intro, where complaints are made excessively
Note: this short article in no way criticises
systemd. It’s not
systemd's fault, that – while it provides a nice framework for managing various power states – it does not come with any built-in functionality besides bare kernel interface. If that works for you and you don’t need to handle any quirks of your hardware, you don’t need this article.
But I digress. Until
systemd's suspend and hibernate will provide the same functionality as pm-utils, one might just want to tell systemd to use
pm-utils. It’s easy enough to do.
the actual part where things are described
Disclaimer: I take no responsibility for any damage this might do to any system. I’m assuming that the reader knows what they’re doing and are reasonably familiar with command line interface and systemd.
First, let’s install
pm-utils. On Debian-based systems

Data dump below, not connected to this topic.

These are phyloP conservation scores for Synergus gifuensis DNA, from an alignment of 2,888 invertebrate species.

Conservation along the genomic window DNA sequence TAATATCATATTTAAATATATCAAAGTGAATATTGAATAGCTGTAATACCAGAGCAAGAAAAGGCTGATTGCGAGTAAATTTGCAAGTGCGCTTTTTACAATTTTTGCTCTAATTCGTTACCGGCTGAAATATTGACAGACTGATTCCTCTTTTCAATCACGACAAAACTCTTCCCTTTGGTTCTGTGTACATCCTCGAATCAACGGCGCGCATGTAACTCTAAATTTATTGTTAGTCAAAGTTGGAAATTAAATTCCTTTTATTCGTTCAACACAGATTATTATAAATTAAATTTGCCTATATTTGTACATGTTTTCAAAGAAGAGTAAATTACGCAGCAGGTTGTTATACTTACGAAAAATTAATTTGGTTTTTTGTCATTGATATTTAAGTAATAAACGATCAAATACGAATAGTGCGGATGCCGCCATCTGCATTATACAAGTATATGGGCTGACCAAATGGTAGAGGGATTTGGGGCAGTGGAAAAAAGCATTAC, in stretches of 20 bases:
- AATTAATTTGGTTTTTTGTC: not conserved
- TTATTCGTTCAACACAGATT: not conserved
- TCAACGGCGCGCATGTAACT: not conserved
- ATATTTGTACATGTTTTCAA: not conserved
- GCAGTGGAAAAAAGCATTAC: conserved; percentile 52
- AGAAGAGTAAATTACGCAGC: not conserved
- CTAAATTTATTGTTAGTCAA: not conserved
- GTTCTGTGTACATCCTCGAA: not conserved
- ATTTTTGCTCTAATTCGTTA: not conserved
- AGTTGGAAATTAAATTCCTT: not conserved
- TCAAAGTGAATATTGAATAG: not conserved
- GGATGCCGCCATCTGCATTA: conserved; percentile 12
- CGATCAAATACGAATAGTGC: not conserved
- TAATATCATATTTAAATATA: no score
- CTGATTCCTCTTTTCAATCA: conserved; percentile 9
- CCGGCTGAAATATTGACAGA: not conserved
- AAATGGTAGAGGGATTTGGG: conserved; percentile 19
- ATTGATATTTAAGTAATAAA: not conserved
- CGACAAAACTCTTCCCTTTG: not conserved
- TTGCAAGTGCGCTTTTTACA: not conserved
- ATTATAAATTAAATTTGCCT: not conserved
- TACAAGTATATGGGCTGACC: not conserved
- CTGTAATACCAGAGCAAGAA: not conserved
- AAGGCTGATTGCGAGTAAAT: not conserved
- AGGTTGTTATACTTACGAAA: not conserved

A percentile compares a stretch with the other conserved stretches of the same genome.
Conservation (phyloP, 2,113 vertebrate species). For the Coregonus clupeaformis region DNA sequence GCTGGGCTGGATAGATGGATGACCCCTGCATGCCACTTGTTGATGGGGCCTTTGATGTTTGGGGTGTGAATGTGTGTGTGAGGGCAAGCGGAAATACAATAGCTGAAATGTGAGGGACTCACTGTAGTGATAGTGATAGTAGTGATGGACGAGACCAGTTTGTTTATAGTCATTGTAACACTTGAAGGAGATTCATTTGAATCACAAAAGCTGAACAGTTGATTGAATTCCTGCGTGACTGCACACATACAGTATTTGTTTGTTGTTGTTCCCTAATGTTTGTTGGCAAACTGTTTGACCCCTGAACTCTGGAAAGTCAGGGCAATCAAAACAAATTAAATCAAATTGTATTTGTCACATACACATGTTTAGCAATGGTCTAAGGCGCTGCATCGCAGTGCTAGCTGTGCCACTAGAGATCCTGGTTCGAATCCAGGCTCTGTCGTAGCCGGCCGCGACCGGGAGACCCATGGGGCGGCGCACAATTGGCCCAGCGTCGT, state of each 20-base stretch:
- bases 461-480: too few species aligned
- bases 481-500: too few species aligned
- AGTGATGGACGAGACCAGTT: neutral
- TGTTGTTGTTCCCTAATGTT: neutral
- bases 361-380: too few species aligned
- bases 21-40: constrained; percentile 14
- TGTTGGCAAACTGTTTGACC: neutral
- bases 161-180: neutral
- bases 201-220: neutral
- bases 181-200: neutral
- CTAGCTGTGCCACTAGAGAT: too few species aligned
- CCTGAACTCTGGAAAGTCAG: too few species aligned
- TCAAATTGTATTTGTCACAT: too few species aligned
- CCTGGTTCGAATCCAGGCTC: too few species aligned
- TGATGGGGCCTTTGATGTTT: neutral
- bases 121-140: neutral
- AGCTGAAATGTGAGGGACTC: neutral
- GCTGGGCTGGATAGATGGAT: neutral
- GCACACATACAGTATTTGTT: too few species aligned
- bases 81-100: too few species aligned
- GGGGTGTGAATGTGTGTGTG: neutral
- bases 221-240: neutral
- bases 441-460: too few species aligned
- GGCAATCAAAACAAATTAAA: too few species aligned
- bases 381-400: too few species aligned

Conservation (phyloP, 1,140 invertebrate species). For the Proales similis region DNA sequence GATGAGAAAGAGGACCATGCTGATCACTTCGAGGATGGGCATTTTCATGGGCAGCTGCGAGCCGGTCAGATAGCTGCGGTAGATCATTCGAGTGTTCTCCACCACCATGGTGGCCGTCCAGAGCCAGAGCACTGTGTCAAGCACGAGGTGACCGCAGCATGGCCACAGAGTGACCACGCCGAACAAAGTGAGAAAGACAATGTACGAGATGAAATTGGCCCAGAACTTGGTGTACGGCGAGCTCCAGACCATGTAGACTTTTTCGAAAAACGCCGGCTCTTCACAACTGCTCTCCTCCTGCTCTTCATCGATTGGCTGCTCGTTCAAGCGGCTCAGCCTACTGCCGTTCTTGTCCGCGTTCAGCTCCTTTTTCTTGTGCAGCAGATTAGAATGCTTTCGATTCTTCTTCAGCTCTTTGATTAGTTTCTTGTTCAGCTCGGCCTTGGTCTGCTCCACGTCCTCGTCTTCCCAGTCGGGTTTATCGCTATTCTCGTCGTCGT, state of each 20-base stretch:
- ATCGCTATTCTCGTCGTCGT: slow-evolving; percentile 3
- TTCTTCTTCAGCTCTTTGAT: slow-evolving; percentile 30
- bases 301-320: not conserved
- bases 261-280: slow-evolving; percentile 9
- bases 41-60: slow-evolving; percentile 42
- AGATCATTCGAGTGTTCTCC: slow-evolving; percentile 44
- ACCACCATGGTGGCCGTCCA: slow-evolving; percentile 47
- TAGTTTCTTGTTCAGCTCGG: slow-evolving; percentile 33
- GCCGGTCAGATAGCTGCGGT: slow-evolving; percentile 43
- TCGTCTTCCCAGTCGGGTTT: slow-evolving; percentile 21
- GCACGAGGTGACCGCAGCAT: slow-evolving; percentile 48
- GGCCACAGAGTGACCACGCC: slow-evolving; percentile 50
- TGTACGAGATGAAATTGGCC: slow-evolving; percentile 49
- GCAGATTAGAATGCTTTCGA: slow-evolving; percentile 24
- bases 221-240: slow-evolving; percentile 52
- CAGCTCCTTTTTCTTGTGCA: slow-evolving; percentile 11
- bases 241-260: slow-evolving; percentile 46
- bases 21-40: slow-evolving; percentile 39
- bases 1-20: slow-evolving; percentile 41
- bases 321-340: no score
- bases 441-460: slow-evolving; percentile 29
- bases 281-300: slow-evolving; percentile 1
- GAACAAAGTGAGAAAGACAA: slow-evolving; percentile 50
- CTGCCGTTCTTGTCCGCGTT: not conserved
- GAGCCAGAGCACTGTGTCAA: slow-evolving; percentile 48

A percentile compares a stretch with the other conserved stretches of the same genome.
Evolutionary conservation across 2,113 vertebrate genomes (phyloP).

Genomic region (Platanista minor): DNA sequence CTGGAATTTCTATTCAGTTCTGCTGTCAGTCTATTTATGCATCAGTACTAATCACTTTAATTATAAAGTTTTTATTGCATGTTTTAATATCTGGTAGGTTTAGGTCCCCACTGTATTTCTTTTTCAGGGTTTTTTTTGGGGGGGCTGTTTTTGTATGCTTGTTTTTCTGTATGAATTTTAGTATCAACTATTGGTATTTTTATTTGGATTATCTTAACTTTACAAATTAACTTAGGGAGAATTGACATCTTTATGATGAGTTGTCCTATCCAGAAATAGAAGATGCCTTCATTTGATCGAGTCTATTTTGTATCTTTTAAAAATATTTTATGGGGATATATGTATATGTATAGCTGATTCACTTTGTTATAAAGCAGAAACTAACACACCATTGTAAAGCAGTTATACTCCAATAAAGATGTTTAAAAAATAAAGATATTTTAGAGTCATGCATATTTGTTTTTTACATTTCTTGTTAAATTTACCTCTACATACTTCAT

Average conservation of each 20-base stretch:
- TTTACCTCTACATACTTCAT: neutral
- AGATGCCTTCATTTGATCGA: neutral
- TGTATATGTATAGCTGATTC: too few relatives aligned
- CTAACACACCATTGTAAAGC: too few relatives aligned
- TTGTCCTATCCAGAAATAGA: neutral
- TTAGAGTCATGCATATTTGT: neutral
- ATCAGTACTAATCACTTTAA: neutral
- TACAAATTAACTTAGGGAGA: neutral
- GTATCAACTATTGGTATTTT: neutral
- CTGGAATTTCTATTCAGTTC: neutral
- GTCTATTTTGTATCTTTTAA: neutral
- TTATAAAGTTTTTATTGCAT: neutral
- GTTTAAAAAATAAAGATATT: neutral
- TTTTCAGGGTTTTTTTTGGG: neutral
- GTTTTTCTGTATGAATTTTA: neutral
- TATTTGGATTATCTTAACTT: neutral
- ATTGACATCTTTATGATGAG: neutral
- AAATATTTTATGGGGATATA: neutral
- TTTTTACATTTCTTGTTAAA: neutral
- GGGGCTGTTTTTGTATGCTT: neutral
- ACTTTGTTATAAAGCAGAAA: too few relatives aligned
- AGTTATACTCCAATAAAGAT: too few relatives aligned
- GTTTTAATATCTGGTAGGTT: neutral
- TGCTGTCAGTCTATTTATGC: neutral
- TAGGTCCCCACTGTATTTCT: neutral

apt-get install pm-utils will do nicely.
Second, let’s locate the relevant service files. On Debian-based systems one or more of the following files should do:
As I’m not using hibernation or hybrid sleep, I’ve decided to override only the suspend service so I’ve put the following into /etc/systemd/system/systemd-suspend.service:
# Use pm-utils instead of systemd-sleep
The only relevant change here is to replace the systemd-sleep binary in the
ExecStart= stanza with
Reloading the systemd configuration (
systemd daemon-reload) or restarting it (
systemd daemon-reexec) should do the trick. (One could probably also use
systemctl edit systemd-suspend.service, but I’m new to this whole systemd thingy.)
(Note: this is a shortcut. It’s absolutely possible to port all functionality of
pm-utils to use the framework provided by systemd – I just haven’t had enough time to do that. See
systemd-sleep.conf(5) manpages for more information.)